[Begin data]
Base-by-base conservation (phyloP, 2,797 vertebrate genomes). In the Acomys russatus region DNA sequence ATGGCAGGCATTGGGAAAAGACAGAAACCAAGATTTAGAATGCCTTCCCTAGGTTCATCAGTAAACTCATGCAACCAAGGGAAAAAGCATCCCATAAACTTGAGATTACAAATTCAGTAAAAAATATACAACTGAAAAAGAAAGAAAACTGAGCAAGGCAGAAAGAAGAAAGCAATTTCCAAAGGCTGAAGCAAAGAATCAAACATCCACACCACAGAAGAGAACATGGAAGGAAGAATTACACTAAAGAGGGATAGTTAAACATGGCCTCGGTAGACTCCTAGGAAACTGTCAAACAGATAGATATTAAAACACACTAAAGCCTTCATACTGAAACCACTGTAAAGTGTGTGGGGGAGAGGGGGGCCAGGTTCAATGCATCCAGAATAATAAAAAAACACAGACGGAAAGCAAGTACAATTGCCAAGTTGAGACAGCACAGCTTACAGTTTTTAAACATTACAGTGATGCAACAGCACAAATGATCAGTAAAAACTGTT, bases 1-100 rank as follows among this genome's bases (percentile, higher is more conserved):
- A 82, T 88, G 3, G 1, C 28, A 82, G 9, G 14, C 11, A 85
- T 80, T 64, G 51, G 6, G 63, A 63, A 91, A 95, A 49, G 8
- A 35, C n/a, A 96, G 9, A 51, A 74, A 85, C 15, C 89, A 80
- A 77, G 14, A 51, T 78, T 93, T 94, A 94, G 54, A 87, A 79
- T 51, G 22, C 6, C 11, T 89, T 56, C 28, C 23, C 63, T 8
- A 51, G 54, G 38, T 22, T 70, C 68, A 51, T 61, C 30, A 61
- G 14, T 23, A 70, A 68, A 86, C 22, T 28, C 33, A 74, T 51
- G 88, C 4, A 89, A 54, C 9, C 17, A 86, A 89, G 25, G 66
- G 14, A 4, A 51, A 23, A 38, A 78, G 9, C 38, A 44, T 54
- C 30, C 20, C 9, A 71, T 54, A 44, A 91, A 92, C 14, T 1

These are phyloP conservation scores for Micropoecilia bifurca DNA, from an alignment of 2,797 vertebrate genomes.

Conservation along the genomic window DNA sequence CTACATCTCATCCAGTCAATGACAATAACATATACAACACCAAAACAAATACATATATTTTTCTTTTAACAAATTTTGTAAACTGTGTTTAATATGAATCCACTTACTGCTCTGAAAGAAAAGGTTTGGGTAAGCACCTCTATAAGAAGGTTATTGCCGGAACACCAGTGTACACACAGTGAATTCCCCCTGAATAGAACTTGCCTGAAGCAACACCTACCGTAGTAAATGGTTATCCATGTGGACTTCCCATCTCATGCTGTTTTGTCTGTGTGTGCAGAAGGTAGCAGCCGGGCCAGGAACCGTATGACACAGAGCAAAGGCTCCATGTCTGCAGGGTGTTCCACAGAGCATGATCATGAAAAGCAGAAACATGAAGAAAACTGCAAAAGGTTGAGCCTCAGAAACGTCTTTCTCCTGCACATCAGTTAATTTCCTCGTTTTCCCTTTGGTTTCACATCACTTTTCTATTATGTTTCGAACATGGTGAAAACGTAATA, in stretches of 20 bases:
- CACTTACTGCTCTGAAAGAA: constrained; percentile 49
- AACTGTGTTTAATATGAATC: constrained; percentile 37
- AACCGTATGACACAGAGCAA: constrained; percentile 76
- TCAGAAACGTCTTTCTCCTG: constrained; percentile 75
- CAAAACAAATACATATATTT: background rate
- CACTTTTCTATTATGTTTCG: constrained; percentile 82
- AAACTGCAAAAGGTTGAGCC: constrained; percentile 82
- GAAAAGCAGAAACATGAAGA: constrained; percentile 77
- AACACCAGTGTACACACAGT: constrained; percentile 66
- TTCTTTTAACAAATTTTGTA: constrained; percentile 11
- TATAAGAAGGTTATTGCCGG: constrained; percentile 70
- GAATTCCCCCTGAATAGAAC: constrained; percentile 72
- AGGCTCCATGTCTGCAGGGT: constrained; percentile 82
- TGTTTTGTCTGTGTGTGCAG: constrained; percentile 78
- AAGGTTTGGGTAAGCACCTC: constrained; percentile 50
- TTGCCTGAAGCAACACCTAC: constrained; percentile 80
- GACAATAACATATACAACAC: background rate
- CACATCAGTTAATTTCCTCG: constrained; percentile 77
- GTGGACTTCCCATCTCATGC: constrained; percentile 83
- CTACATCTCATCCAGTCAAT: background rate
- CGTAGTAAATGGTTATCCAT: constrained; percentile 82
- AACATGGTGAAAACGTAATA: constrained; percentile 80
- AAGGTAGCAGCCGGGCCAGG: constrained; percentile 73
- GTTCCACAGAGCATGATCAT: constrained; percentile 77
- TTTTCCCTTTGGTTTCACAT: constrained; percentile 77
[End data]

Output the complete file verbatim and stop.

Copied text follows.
Base-by-base conservation (phyloP, 2,797 vertebrate genomes). In the Acomys russatus region DNA sequence ATGGCAGGCATTGGGAAAAGACAGAAACCAAGATTTAGAATGCCTTCCCTAGGTTCATCAGTAAACTCATGCAACCAAGGGAAAAAGCATCCCATAAACTTGAGATTACAAATTCAGTAAAAAATATACAACTGAAAAAGAAAGAAAACTGAGCAAGGCAGAAAGAAGAAAGCAATTTCCAAAGGCTGAAGCAAAGAATCAAACATCCACACCACAGAAGAGAACATGGAAGGAAGAATTACACTAAAGAGGGATAGTTAAACATGGCCTCGGTAGACTCCTAGGAAACTGTCAAACAGATAGATATTAAAACACACTAAAGCCTTCATACTGAAACCACTGTAAAGTGTGTGGGGGAGAGGGGGGCCAGGTTCAATGCATCCAGAATAATAAAAAAACACAGACGGAAAGCAAGTACAATTGCCAAGTTGAGACAGCACAGCTTACAGTTTTTAAACATTACAGTGATGCAACAGCACAAATGATCAGTAAAAACTGTT, bases 1-100 rank as follows among this genome's bases (percentile, higher is more conserved):
- A 82, T 88, G 3, G 1, C 28, A 82, G 9, G 14, C 11, A 85
- T 80, T 64, G 51, G 6, G 63, A 63, A 91, A 95, A 49, G 8
- A 35, C n/a, A 96, G 9, A 51, A 74, A 85, C 15, C 89, A 80
- A 77, G 14, A 51, T 78, T 93, T 94, A 94, G 54, A 87, A 79
- T 51, G 22, C 6, C 11, T 89, T 56, C 28, C 23, C 63, T 8
- A 51, G 54, G 38, T 22, T 70, C 68, A 51, T 61, C 30, A 61
- G 14, T 23, A 70, A 68, A 86, C 22, T 28, C 33, A 74, T 51
- G 88, C 4, A 89, A 54, C 9, C 17, A 86, A 89, G 25, G 66
- G 14, A 4, A 51, A 23, A 38, A 78, G 9, C 38, A 44, T 54
- C 30, C 20, C 9, A 71, T 54, A 44, A 91, A 92, C 14, T 1

These are phyloP conservation scores for Micropoecilia bifurca DNA, from an alignment of 2,797 vertebrate genomes.

Conservation along the genomic window DNA sequence CTACATCTCATCCAGTCAATGACAATAACATATACAACACCAAAACAAATACATATATTTTTCTTTTAACAAATTTTGTAAACTGTGTTTAATATGAATCCACTTACTGCTCTGAAAGAAAAGGTTTGGGTAAGCACCTCTATAAGAAGGTTATTGCCGGAACACCAGTGTACACACAGTGAATTCCCCCTGAATAGAACTTGCCTGAAGCAACACCTACCGTAGTAAATGGTTATCCATGTGGACTTCCCATCTCATGCTGTTTTGTCTGTGTGTGCAGAAGGTAGCAGCCGGGCCAGGAACCGTATGACACAGAGCAAAGGCTCCATGTCTGCAGGGTGTTCCACAGAGCATGATCATGAAAAGCAGAAACATGAAGAAAACTGCAAAAGGTTGAGCCTCAGAAACGTCTTTCTCCTGCACATCAGTTAATTTCCTCGTTTTCCCTTTGGTTTCACATCACTTTTCTATTATGTTTCGAACATGGTGAAAACGTAATA, in stretches of 20 bases:
- CACTTACTGCTCTGAAAGAA: constrained; percentile 49
- AACTGTGTTTAATATGAATC: constrained; percentile 37
- AACCGTATGACACAGAGCAA: constrained; percentile 76
- TCAGAAACGTCTTTCTCCTG: constrained; percentile 75
- CAAAACAAATACATATATTT: background rate
- CACTTTTCTATTATGTTTCG: constrained; percentile 82
- AAACTGCAAAAGGTTGAGCC: constrained; percentile 82
- GAAAAGCAGAAACATGAAGA: constrained; percentile 77
- AACACCAGTGTACACACAGT: constrained; percentile 66
- TTCTTTTAACAAATTTTGTA: constrained; percentile 11
- TATAAGAAGGTTATTGCCGG: constrained; percentile 70
- GAATTCCCCCTGAATAGAAC: constrained; percentile 72
- AGGCTCCATGTCTGCAGGGT: constrained; percentile 82
- TGTTTTGTCTGTGTGTGCAG: constrained; percentile 78
- AAGGTTTGGGTAAGCACCTC: constrained; percentile 50
- TTGCCTGAAGCAACACCTAC: constrained; percentile 80
- GACAATAACATATACAACAC: background rate
- CACATCAGTTAATTTCCTCG: constrained; percentile 77
- GTGGACTTCCCATCTCATGC: constrained; percentile 83
- CTACATCTCATCCAGTCAAT: background rate
- CGTAGTAAATGGTTATCCAT: constrained; percentile 82
- AACATGGTGAAAACGTAATA: constrained; percentile 80
- AAGGTAGCAGCCGGGCCAGG: constrained; percentile 73
- GTTCCACAGAGCATGATCAT: constrained; percentile 77
- TTTTCCCTTTGGTTTCACAT: constrained; percentile 77